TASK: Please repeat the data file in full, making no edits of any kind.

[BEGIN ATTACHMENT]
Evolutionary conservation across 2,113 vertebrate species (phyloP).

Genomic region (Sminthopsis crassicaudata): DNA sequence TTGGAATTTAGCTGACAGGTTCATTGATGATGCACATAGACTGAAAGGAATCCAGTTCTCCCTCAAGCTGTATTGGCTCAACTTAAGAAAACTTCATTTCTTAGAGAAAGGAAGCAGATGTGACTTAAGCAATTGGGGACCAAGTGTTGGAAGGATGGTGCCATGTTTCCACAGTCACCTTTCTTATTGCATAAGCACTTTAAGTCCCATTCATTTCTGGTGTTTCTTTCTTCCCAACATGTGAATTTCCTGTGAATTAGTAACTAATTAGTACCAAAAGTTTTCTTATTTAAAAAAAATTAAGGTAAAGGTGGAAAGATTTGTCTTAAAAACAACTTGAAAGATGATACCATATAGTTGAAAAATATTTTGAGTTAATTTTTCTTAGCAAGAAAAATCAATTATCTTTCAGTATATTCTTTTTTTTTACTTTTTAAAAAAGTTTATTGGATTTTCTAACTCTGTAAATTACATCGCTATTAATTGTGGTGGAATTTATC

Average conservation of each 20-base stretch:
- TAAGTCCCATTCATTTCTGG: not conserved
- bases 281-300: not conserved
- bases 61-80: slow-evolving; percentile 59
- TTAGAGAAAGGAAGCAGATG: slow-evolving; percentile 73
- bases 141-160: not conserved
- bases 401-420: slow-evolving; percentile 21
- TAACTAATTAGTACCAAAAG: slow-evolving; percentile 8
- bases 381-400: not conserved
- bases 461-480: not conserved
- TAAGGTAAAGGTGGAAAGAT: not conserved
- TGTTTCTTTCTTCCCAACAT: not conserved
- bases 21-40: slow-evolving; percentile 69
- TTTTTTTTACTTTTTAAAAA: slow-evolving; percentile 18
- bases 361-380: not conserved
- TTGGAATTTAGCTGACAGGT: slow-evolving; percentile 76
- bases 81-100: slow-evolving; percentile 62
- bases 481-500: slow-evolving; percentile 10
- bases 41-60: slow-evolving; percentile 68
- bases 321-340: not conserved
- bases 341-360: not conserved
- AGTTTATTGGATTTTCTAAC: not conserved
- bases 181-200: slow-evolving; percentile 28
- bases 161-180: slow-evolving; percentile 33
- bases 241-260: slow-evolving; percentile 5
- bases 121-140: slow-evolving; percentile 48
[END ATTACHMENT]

Evolutionary conservation across 2,113 vertebrate species (phyloP).

Genomic region (Sminthopsis crassicaudata): DNA sequence TTGGAATTTAGCTGACAGGTTCATTGATGATGCACATAGACTGAAAGGAATCCAGTTCTCCCTCAAGCTGTATTGGCTCAACTTAAGAAAACTTCATTTCTTAGAGAAAGGAAGCAGATGTGACTTAAGCAATTGGGGACCAAGTGTTGGAAGGATGGTGCCATGTTTCCACAGTCACCTTTCTTATTGCATAAGCACTTTAAGTCCCATTCATTTCTGGTGTTTCTTTCTTCCCAACATGTGAATTTCCTGTGAATTAGTAACTAATTAGTACCAAAAGTTTTCTTATTTAAAAAAAATTAAGGTAAAGGTGGAAAGATTTGTCTTAAAAACAACTTGAAAGATGATACCATATAGTTGAAAAATATTTTGAGTTAATTTTTCTTAGCAAGAAAAATCAATTATCTTTCAGTATATTCTTTTTTTTTACTTTTTAAAAAAGTTTATTGGATTTTCTAACTCTGTAAATTACATCGCTATTAATTGTGGTGGAATTTATC

Average conservation of each 20-base stretch:
- TAAGTCCCATTCATTTCTGG: not conserved
- bases 281-300: not conserved
- bases 61-80: slow-evolving; percentile 59
- TTAGAGAAAGGAAGCAGATG: slow-evolving; percentile 73
- bases 141-160: not conserved
- bases 401-420: slow-evolving; percentile 21
- TAACTAATTAGTACCAAAAG: slow-evolving; percentile 8
- bases 381-400: not conserved
- bases 461-480: not conserved
- TAAGGTAAAGGTGGAAAGAT: not conserved
- TGTTTCTTTCTTCCCAACAT: not conserved
- bases 21-40: slow-evolving; percentile 69
- TTTTTTTTACTTTTTAAAAA: slow-evolving; percentile 18
- bases 361-380: not conserved
- TTGGAATTTAGCTGACAGGT: slow-evolving; percentile 76
- bases 81-100: slow-evolving; percentile 62
- bases 481-500: slow-evolving; percentile 10
- bases 41-60: slow-evolving; percentile 68
- bases 321-340: not conserved
- bases 341-360: not conserved
- AGTTTATTGGATTTTCTAAC: not conserved
- bases 181-200: slow-evolving; percentile 28
- bases 161-180: slow-evolving; percentile 33
- bases 241-260: slow-evolving; percentile 5
- bases 121-140: slow-evolving; percentile 48